St Albans stud farm with Royal connections reopens for business

Childwickbury Stud in St Albans

Childwickbury Stud in St Albans - Credit: Photo supplied

A St Albans stud farm - once the home of brood mares belonging to both the late Queen Mother and the Queen herself - has officially reopened for business.

Stables and buildings at Childwickbury Stud have undergone an extensive refurbishment programme since the farm was bought four years ago.

Stud manager Max Weston heralded its recent reopening as the start of a “new era”.

He said that a number of services would be available to owners and breeders of thoroughbred bloodstock.

Max added: “Permanent boarding for mares and young stock will be offered, with the option of seasonal boarding for mares outside of the UK, which are visiting British stallions.


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“The stud has the facilities to also foal mares on site; this includes CCTV to monitor them 24 hours a day.

“We are ready for an exciting future.”

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In 2011, the Herts Advertiser publicised the stud and the Hedges Farm land and buildings, a total of 169 hectares off Harpenden Road, being offered for sale.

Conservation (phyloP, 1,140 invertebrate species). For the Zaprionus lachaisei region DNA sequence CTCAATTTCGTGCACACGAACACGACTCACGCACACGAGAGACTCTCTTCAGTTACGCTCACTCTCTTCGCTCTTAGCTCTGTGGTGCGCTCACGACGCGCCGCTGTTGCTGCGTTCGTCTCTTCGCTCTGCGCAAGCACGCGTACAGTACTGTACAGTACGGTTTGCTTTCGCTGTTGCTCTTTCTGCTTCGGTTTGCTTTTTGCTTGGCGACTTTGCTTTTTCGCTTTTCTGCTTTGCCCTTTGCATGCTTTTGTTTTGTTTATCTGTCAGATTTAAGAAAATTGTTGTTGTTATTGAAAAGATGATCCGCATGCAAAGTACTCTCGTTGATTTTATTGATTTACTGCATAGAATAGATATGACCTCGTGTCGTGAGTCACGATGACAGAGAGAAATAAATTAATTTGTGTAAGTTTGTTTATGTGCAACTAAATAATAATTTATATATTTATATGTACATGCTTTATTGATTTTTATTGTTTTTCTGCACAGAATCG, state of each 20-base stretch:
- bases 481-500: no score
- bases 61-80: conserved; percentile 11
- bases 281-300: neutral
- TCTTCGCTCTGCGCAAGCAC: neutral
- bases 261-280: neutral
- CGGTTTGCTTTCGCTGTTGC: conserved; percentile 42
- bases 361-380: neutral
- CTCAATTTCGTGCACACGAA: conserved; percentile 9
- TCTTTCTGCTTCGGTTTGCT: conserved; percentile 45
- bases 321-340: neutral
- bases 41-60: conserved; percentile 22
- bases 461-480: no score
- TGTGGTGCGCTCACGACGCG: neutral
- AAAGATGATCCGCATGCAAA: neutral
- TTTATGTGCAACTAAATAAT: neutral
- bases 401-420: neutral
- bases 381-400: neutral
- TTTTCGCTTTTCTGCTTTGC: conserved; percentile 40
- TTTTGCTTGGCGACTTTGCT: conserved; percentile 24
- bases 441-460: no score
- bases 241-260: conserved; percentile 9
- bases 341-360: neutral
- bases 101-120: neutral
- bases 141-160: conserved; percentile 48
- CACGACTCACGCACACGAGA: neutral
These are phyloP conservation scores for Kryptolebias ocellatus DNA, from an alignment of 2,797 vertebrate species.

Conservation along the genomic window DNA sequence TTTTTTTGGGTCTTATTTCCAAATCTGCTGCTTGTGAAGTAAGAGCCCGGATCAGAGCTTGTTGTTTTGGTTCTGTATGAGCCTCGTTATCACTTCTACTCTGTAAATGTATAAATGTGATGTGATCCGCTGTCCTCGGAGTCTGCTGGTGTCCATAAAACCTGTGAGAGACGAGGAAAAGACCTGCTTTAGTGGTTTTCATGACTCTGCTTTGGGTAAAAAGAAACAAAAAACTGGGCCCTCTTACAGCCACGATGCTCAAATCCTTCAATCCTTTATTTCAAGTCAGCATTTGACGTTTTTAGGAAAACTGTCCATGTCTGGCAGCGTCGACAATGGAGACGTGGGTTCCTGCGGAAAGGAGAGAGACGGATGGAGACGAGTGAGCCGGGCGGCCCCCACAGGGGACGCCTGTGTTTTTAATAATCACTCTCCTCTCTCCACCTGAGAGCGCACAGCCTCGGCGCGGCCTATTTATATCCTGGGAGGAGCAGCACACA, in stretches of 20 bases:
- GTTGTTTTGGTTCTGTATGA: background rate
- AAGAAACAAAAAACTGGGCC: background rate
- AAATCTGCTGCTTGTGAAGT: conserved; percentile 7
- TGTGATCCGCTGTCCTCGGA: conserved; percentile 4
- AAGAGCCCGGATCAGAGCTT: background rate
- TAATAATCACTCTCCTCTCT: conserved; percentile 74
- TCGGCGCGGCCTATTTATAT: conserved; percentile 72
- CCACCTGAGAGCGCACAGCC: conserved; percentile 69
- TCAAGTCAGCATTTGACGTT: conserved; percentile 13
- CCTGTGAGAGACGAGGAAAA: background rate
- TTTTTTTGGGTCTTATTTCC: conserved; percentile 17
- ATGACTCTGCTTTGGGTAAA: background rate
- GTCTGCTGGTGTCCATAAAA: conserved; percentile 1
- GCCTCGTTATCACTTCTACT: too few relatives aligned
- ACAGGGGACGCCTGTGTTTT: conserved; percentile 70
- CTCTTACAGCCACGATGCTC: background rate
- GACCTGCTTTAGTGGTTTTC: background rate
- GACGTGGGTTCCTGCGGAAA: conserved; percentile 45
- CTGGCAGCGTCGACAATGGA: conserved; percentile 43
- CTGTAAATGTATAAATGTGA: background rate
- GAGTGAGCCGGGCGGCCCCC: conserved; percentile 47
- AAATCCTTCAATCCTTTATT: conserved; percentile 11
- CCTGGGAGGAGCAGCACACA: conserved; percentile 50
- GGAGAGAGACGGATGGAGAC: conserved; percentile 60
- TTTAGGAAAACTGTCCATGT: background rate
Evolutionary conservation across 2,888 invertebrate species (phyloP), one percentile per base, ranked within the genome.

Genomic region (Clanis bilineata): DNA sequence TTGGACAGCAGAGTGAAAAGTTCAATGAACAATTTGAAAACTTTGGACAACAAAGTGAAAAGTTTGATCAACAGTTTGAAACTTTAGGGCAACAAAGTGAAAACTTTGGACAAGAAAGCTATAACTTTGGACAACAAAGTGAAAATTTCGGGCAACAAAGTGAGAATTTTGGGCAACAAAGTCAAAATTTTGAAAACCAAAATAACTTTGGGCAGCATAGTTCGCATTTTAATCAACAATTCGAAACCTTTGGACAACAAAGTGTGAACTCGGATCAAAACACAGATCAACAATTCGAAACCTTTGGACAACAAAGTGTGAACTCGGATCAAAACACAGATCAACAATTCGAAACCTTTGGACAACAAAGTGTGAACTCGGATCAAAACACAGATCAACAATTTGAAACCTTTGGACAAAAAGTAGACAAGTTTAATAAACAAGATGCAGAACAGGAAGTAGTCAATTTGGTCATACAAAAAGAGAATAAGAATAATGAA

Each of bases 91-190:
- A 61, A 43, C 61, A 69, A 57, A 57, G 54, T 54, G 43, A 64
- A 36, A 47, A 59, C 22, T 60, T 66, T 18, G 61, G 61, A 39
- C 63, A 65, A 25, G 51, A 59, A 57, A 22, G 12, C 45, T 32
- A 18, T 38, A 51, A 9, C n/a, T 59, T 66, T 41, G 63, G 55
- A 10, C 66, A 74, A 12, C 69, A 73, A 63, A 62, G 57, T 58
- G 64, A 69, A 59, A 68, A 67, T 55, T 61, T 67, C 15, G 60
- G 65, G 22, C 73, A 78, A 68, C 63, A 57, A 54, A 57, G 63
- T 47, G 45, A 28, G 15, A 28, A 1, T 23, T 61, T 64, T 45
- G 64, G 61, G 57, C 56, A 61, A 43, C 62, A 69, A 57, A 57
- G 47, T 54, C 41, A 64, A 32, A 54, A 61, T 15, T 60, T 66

The site is a prestigious piece of St Albans horse racing history - the Stud was founded by Sir John Blundell Maple, who gifted Clarence Park to the residents of St Albans.

At one stage in the late 1800s Childwick Stud was the largest horse breeding establishment in Britain and home to some high class stallions.

Apparently Sir John used to enjoy racing his coach and horses from St Albans station to Childwick park gates in just 20 minutes.

Sir John was followed by the Joel family - Jack Joel and later his son, Jim, a popular face at the races. Jack and Jim were highly successful bloodstock breeders with an impressive record of Classic wins and places.

Both the Queen Mother and The Queen had brood mares at the Stud and visited the property, which is located between Harpenden and St Albans.

Following the death of Jim Joel, it was bought in 1993 by the Marquesa de Moratalla, who also produced notable winners including Tin Horse, bred at Childwickbury, and which won the 2011 French 2000 Guineas at Longchamp.

But the Marquesa announced in 2011 that she was selling the property to downsize, having enjoyed many successful years in the industry.

Since Mr and Mrs Flatt took over the ownership of Childwickbury Stud in December 2011 it has undergone refurbishment, in keeping with its racing history.

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